Nigeria defender Ashleigh Plumptre has stated Super Falcons’ 2023 Women’s World Cup qualification is yet to sink in for her.
After reaching the Women’s Africa Cup of Nations (Wafcon) semi-final – when they were eliminated by Morocco on post-match penalties – the Super Falcons grabbed a ticket to participate in the global tournament.
Plumptre represents Nigeria at international level through her father’s heritage and not her country of birth, which is England.
“It still hasn’t really sunk in about the World Cup,” Plumptre told BBC Sport Africa.
“I never thought I would play in a World Cup, whether it was with England or Nigeria. I never thought it would be a thing.
“I remember watching the England Under-20s at the World Cup when I was about that age. I wasn’t thinking that would be me one day, and here we are. Crazy!”
She explains how, together with her father, they started the process of switching allegiance after success with Leicester in the English Women’s Super League.
“I always have to do something for a purpose,” the 24-year-old added.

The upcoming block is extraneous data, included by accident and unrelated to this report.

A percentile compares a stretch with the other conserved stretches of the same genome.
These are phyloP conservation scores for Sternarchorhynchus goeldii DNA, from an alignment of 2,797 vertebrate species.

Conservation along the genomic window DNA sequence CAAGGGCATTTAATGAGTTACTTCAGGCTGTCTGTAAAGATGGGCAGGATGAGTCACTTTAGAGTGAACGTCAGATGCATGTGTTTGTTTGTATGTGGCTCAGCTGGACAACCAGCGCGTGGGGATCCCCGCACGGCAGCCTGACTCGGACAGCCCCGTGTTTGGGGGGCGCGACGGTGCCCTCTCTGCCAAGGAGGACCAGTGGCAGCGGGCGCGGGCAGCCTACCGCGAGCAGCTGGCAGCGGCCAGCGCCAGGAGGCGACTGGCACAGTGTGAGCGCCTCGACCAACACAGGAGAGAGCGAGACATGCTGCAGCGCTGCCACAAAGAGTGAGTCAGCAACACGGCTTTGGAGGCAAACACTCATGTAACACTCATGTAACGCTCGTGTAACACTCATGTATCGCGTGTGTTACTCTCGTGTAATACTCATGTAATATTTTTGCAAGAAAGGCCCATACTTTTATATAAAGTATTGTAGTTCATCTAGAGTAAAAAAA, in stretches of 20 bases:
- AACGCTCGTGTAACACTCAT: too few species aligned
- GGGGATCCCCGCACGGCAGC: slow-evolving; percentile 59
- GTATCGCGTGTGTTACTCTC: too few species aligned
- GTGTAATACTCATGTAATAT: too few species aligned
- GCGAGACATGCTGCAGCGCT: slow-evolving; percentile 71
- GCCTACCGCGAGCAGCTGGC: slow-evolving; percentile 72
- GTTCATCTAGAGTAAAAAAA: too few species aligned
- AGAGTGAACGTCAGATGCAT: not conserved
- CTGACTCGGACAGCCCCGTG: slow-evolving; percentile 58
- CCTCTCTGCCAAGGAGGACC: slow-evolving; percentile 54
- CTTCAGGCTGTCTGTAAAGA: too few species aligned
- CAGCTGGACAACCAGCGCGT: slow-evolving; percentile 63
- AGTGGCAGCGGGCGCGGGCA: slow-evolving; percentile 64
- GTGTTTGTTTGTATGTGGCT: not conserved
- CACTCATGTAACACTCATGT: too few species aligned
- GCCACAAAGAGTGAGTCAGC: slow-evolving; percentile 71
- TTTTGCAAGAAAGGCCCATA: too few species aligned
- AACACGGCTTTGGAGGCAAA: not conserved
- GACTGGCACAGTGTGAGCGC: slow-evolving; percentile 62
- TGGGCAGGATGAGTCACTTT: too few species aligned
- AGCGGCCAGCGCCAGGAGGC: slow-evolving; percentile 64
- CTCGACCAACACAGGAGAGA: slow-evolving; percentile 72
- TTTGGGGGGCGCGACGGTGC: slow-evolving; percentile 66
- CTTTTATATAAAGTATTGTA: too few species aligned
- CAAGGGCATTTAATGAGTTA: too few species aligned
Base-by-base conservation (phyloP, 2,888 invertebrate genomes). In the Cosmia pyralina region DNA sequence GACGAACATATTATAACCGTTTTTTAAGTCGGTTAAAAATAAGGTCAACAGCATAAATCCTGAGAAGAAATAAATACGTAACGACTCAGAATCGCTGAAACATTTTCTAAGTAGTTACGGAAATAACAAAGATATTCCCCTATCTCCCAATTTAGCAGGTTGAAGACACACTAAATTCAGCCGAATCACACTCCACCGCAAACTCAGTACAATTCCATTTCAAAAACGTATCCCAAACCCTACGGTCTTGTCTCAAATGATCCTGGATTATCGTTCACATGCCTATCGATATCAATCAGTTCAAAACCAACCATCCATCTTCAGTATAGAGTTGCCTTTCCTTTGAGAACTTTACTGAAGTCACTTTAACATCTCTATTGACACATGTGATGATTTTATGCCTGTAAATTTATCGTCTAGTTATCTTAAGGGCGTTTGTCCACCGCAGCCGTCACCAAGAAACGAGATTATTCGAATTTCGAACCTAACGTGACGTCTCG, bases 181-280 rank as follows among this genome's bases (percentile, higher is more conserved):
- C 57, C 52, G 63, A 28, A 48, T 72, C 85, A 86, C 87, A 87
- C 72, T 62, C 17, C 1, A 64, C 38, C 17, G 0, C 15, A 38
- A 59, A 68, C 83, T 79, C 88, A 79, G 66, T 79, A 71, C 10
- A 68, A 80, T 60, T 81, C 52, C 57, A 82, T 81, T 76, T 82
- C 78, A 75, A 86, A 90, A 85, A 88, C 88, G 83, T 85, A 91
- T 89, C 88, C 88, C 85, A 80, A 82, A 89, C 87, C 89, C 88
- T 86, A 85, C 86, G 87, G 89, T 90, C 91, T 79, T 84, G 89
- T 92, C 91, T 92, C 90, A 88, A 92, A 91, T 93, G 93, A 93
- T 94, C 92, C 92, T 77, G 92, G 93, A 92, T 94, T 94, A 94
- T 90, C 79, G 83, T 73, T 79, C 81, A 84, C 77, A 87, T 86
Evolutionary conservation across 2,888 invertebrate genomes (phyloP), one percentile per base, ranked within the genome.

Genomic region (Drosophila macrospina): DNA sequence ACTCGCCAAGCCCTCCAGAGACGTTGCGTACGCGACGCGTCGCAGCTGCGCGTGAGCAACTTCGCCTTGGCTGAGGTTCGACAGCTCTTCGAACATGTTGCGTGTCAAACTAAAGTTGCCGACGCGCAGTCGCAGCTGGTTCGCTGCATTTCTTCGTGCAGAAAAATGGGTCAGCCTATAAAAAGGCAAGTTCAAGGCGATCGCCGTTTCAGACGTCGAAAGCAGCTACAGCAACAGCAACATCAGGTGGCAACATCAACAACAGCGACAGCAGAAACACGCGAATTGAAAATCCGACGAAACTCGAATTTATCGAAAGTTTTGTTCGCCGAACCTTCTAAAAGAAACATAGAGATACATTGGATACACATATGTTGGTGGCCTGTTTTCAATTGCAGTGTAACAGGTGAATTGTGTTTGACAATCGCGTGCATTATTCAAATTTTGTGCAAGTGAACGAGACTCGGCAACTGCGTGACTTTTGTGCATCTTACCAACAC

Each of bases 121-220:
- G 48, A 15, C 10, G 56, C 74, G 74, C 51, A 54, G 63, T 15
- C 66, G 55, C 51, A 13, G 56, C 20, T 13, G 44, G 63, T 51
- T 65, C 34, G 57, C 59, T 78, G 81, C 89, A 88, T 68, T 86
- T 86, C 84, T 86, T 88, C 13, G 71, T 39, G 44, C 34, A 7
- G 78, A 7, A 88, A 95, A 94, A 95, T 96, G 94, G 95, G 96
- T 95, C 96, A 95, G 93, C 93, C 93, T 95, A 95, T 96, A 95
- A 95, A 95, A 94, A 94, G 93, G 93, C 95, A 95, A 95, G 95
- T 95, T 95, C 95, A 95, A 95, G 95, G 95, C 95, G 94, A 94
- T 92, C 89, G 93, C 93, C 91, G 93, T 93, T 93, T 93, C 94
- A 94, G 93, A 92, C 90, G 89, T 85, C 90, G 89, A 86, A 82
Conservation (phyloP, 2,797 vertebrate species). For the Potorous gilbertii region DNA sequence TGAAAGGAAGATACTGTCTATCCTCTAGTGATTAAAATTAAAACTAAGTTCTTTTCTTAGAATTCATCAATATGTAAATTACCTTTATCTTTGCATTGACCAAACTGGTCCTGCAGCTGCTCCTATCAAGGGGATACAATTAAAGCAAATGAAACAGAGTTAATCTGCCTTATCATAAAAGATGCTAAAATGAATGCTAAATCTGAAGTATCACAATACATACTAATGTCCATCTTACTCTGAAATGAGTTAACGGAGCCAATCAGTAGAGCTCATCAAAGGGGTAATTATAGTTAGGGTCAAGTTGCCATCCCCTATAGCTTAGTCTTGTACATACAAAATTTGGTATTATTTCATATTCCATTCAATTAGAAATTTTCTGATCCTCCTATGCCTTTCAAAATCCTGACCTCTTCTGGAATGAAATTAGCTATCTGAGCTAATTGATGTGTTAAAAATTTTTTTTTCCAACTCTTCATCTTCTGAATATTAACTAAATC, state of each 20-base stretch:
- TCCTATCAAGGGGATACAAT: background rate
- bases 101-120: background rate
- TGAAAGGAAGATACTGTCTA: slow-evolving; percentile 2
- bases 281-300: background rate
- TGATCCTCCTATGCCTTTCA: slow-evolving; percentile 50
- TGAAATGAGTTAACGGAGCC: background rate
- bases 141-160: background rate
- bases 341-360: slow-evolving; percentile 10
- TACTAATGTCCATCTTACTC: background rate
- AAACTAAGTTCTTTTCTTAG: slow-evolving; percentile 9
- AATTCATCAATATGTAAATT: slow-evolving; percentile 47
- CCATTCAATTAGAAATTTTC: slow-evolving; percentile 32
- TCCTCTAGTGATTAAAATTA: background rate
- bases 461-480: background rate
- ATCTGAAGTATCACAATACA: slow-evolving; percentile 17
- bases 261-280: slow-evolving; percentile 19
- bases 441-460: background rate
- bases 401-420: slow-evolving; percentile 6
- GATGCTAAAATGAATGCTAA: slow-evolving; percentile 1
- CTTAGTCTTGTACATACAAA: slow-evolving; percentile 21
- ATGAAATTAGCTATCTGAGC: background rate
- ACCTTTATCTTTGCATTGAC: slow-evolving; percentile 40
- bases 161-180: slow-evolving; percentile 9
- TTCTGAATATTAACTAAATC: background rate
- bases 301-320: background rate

“I’m somebody who is a bit different in football because I don’t just play to play it. I have to do it for a reason.
“When we won the league with Leicester, I sat down with my dad and said ‘This is something I want to do’. It was actually my dad, who is my agent, who got in contact with Randy [Waldrum, head coach of the Super Falcons].”
And once she joined the Super Falcons in camp for the first time, Plumptre admits; “I was super, super nervous for the first camp because I had no idea what to expect,” she continued.
“There’s not been anyone on the team that’s like me, in terms of being from England and looking how I do.
“I didn’t know how some of the team would take me, but everybody was really, really welcoming. Especially after my initiation. Obviously, dancing and singing are a big part of the culture, and I had to throw myself into it even though I was dreadful.”
She also revealed elements of the Super Falcons squad that she has come to love.
“When we enter into a stadium, we are always singing, dancing and that really helps with relieving the pressure a little bit,” she concluded as she pointed out the differences between playing in England and Nigeria.
“I don’t feel like at Leicester they would be open to that.
“In England, people are generally a bit more like, ‘Oh I’m not good, oh it’s new.’ I can try, but I can’t imagine how many people will join in.”